Now the way this passage is laid out is such that verse 7 is the climax; this is where the main verb lies with the previous verses building up to this. It is a little like the announcement of a winner of a beauty contest: ‘The judges have been deliberating; we have seen the wonderful contestants in all their fine regalia; 24 contestants have been reduced to ten and now we are down to three, and soon we are going to have the announcement of the winner, yes it is- number 42…’ and amongst a fanfare of trumpets the winner is declared. That is the way this passage works- wonder of wonders- God forms man! Now did you notice how in Genesis chapter 1 through to chapter 2:4, it is all ‘God did this’ and ‘God did that’? The word is Elhoim- the powerful God, the majestic God. But when we get to this passage it is ‘the Lord-God’ ‘Yahweh- Elhoim’ – this is God’s personal name, like Melvin is my name. But this is not only the personal name of God, but the covenant name, the God who establishes relationships with people, pledging himself to their well-being. So the God who is the creator, who made the stars, is the God who is also redeemer who saves his people. And here we see this God stooping down, as it were, in this profound imagery of divine condescension to form man, like a potter shaping a delicate, priceless vase. But then he ‘breathes into his nostrils the breath of life’- something God does not do with any other creature. There is this deep level of intimacy, almost God imparting something of himself – to the man- the divine breath or spirit. So here we are given tremendous insight into who we are, as well as what God is. We see that we are creatures, animals like the rest of organic life- made of the same stuff as everything else- ‘dust’. Our molecules are the same as a stick of rhubarb, which puts us in our place doesn’t it? But on the other hand, we have the breath of God which sets us apart and reminds us that our life is in God’s hands. He gives life and so it is not a right but a gift. This means that euthanasia for example, can never be an option. And when a life does appear, it is proper to express our gratitude to the Giver. That is why we have a Thanksgiving service for the birth of children. Who else are we to thank for such wonderful little miracles as babies? And that is what this passage is meant to convey to us as it comes wrapped in the most sublime symbolism. We are amazing creatures- amazing, yes- but- creatures. To focus on the creature side alone can lead to low self-esteem and barbarism, acting like an animal and treating others like animals-which is what we are increasingly seeing today isn’t it? But to focus on the ‘amazing’ leads to arrogance and pride, with a ‘who needs God’ mentality. But having the biblical balance leads to humility and praise- a sense of dignity and worth.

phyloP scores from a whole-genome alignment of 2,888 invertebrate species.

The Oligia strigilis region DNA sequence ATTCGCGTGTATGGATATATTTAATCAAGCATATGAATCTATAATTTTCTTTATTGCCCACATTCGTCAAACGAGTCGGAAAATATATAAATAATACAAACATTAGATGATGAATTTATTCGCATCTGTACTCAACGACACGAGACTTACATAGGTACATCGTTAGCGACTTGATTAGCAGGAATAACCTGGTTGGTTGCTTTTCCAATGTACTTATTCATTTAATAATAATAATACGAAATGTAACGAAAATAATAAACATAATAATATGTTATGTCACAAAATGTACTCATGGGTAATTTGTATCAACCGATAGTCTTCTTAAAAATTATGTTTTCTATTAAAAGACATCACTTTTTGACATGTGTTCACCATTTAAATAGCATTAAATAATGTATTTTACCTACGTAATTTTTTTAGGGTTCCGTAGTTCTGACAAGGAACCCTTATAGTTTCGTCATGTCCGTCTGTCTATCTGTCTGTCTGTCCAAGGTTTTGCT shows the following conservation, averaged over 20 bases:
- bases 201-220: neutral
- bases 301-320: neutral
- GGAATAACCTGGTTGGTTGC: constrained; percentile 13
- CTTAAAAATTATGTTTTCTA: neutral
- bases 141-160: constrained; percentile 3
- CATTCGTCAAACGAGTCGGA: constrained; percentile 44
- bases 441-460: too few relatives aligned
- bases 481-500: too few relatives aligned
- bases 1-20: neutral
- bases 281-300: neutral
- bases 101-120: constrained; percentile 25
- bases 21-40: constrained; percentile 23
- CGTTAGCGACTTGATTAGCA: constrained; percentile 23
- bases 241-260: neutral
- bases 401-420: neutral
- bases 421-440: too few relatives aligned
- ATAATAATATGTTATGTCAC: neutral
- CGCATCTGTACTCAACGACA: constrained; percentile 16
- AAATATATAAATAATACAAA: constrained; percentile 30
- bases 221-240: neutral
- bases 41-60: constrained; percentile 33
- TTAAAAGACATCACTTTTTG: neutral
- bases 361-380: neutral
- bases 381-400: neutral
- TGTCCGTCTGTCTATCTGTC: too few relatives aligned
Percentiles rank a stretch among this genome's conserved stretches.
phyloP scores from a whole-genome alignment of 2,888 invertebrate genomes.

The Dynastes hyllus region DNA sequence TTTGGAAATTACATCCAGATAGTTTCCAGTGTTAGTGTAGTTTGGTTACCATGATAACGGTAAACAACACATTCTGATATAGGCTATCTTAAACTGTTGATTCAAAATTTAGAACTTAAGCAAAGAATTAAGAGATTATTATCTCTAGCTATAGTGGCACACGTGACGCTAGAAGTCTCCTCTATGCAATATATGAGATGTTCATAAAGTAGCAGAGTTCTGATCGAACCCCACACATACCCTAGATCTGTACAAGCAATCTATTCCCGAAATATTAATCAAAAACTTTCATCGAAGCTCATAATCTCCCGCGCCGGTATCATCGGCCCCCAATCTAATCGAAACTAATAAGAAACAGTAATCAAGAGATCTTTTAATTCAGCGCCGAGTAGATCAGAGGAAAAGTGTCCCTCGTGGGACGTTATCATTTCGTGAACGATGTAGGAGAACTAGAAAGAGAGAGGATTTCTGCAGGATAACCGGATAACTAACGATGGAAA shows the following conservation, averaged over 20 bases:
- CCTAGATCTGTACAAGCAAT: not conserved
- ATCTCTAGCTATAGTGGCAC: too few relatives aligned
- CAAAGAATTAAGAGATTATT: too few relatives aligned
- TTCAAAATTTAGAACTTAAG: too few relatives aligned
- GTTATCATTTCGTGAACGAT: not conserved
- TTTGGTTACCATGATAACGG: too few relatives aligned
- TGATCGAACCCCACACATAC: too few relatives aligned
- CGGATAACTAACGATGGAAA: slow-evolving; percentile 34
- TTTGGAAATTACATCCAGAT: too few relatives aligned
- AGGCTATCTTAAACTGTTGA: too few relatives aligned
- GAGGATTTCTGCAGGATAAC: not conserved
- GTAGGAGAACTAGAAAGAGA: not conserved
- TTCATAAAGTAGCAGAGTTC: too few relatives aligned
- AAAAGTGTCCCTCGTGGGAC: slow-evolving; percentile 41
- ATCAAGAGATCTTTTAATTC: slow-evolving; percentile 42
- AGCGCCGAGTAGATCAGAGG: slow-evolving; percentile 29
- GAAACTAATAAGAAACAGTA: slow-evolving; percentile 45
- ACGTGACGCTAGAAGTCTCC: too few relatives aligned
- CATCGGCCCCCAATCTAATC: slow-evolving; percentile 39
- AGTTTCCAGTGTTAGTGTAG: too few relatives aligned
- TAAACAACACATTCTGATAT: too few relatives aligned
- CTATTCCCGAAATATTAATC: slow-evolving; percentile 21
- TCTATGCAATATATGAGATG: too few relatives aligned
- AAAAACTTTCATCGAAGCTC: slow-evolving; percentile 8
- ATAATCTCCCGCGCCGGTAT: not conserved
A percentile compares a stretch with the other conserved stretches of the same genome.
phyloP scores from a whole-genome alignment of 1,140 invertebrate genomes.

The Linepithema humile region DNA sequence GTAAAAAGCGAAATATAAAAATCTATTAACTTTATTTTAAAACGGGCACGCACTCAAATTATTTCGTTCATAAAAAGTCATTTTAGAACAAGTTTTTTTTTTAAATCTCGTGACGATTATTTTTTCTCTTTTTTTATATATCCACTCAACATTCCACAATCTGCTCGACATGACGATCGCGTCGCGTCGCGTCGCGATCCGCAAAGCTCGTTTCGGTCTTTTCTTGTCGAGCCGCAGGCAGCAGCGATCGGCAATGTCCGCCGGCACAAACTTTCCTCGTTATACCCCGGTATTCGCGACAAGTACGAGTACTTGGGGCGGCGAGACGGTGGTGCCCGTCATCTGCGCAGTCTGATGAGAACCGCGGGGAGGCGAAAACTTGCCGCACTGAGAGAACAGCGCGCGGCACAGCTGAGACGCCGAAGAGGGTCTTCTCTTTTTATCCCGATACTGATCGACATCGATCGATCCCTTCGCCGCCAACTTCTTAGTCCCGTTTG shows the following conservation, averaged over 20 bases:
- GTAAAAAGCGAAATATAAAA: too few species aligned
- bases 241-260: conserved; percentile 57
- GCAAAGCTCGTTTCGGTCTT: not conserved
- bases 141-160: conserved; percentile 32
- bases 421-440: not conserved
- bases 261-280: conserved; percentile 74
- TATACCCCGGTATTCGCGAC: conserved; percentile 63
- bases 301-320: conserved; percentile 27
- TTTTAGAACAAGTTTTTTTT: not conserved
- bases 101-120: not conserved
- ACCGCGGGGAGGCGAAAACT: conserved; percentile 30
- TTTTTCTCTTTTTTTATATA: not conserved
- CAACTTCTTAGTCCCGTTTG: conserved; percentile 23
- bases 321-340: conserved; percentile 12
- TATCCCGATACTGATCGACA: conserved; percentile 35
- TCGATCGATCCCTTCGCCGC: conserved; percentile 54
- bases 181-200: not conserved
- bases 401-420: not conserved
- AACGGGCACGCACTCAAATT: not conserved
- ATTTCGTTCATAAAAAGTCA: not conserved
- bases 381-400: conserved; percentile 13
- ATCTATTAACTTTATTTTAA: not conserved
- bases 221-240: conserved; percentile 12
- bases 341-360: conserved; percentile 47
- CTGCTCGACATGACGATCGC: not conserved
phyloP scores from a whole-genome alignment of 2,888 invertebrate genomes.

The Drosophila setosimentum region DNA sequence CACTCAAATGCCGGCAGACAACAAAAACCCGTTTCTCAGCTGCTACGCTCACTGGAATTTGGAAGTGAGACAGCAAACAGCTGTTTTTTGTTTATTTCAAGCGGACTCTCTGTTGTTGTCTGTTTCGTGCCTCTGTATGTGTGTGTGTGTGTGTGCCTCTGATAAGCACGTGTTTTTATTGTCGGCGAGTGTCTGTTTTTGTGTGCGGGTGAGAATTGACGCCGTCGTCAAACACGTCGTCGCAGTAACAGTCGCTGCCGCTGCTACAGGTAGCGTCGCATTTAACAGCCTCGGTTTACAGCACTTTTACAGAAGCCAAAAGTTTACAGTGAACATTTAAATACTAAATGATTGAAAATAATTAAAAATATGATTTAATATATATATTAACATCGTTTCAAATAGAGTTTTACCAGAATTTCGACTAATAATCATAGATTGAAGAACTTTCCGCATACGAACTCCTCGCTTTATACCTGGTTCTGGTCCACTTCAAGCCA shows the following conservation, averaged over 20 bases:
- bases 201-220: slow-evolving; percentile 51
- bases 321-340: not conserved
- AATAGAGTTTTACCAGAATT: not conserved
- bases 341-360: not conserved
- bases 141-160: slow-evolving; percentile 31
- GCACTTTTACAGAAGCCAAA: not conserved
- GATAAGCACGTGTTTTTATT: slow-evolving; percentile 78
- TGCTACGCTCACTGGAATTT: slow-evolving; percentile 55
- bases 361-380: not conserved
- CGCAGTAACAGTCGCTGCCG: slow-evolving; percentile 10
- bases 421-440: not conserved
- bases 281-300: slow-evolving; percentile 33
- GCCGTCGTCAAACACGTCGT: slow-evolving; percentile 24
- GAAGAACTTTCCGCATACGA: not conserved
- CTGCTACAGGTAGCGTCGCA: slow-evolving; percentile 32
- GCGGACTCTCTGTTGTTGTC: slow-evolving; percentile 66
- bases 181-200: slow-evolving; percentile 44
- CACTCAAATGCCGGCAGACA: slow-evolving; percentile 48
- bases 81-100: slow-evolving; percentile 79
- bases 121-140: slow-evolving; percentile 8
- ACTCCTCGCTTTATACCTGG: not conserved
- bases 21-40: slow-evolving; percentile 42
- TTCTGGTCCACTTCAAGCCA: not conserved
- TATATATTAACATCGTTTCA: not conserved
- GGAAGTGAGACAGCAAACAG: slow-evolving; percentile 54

Secondly, we have God’s provision for man’s delight -:8-14. Just look at verse 8, ‘Now the LORD God had planted a garden in the east, in Eden; and there he put the man he had formed.’ The passage suggests that God formed man outside the garden and then taken out of the world and placed within this special reserve provided for by God. Notice that Eden is not the garden, Eden, wherever that was, is where the garden is located. The word ‘Eden’ elsewhere in the Bible carries the sense of lushness and plenty. And that is certainly what we find in verses 10-14. It is well irrigated by these four rivers. It is a wealthy place, full of gold, onyx and aromatic resins. And just look at the reserve or park God had put man-v 9- ‘And the LORD God made all kinds of trees grow out of the ground--trees that were pleasing to the eye and good for food. In the middle of the garden were the tree of life and the tree of the knowledge of good and evil.’ This is the most astonishing place imaginable with trees of every conceivable shape, colour and size which are ‘pleasing to the eye’. Here, then is the biblical basis for art and aesthetics. We were made to actually enjoy beautiful things- flowers, mountains, forests, paintings, houses. That is why to be purely ‘functional’ having the concrete dustbins of the 60’s and 70’s to live in designed by architects who would never be seen dead in these places themselves is an insult to man. As someone once said, ‘God freezes water and the result is snowflakes. Man freezes waters and the result is ice cubes.’ God’s provision of variety is a wonderful gift to delight in. So don’t feel guilty about enjoying these things. But God is also practical too, for the fruit is ‘good to eat’. This not only means that they provide the right kind of nutrients which we need to grow, but a rainbow of tastes to enjoy. I don’t know about you but I like my food. And that is why it is good and proper for Christians to give thanks before a meal- ‘grace’- not only to remind ourselves who is the great Giver, but to express our appreciation. I thank my wife every time she produces a lovely meal-which is every meal- so surely it is unthinkable not to thank God.